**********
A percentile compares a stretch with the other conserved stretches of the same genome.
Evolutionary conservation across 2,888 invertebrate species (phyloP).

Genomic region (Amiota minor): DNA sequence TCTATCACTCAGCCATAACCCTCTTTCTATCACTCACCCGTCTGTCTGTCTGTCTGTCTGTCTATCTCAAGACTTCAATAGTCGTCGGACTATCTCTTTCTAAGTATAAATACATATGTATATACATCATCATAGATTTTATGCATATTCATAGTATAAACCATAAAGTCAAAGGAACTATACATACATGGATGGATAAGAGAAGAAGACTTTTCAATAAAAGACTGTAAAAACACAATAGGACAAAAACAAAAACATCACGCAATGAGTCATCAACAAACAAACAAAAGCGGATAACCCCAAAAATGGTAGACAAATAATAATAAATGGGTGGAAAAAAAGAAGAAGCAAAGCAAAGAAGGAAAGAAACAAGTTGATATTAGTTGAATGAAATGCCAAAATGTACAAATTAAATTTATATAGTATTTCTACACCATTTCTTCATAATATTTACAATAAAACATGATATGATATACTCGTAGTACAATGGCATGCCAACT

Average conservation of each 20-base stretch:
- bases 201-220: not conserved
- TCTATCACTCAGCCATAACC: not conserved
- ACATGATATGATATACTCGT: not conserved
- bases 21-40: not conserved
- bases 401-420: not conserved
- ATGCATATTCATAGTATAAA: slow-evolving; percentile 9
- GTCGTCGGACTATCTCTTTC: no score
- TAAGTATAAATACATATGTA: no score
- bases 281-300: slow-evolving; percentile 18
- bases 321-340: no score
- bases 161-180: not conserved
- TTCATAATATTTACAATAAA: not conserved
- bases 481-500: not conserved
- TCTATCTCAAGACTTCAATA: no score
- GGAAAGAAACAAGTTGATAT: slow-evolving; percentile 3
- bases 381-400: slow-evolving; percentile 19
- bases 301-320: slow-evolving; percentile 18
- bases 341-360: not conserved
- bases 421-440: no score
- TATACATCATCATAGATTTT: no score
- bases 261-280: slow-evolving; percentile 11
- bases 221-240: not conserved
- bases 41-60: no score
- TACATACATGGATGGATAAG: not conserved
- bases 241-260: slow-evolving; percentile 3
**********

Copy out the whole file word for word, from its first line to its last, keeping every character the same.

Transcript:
A percentile compares a stretch with the other conserved stretches of the same genome.
Evolutionary conservation across 2,888 invertebrate species (phyloP).

Genomic region (Amiota minor): DNA sequence TCTATCACTCAGCCATAACCCTCTTTCTATCACTCACCCGTCTGTCTGTCTGTCTGTCTGTCTATCTCAAGACTTCAATAGTCGTCGGACTATCTCTTTCTAAGTATAAATACATATGTATATACATCATCATAGATTTTATGCATATTCATAGTATAAACCATAAAGTCAAAGGAACTATACATACATGGATGGATAAGAGAAGAAGACTTTTCAATAAAAGACTGTAAAAACACAATAGGACAAAAACAAAAACATCACGCAATGAGTCATCAACAAACAAACAAAAGCGGATAACCCCAAAAATGGTAGACAAATAATAATAAATGGGTGGAAAAAAAGAAGAAGCAAAGCAAAGAAGGAAAGAAACAAGTTGATATTAGTTGAATGAAATGCCAAAATGTACAAATTAAATTTATATAGTATTTCTACACCATTTCTTCATAATATTTACAATAAAACATGATATGATATACTCGTAGTACAATGGCATGCCAACT

Average conservation of each 20-base stretch:
- bases 201-220: not conserved
- TCTATCACTCAGCCATAACC: not conserved
- ACATGATATGATATACTCGT: not conserved
- bases 21-40: not conserved
- bases 401-420: not conserved
- ATGCATATTCATAGTATAAA: slow-evolving; percentile 9
- GTCGTCGGACTATCTCTTTC: no score
- TAAGTATAAATACATATGTA: no score
- bases 281-300: slow-evolving; percentile 18
- bases 321-340: no score
- bases 161-180: not conserved
- TTCATAATATTTACAATAAA: not conserved
- bases 481-500: not conserved
- TCTATCTCAAGACTTCAATA: no score
- GGAAAGAAACAAGTTGATAT: slow-evolving; percentile 3
- bases 381-400: slow-evolving; percentile 19
- bases 301-320: slow-evolving; percentile 18
- bases 341-360: not conserved
- bases 421-440: no score
- TATACATCATCATAGATTTT: no score
- bases 261-280: slow-evolving; percentile 11
- bases 221-240: not conserved
- bases 41-60: no score
- TACATACATGGATGGATAAG: not conserved
- bases 241-260: slow-evolving; percentile 3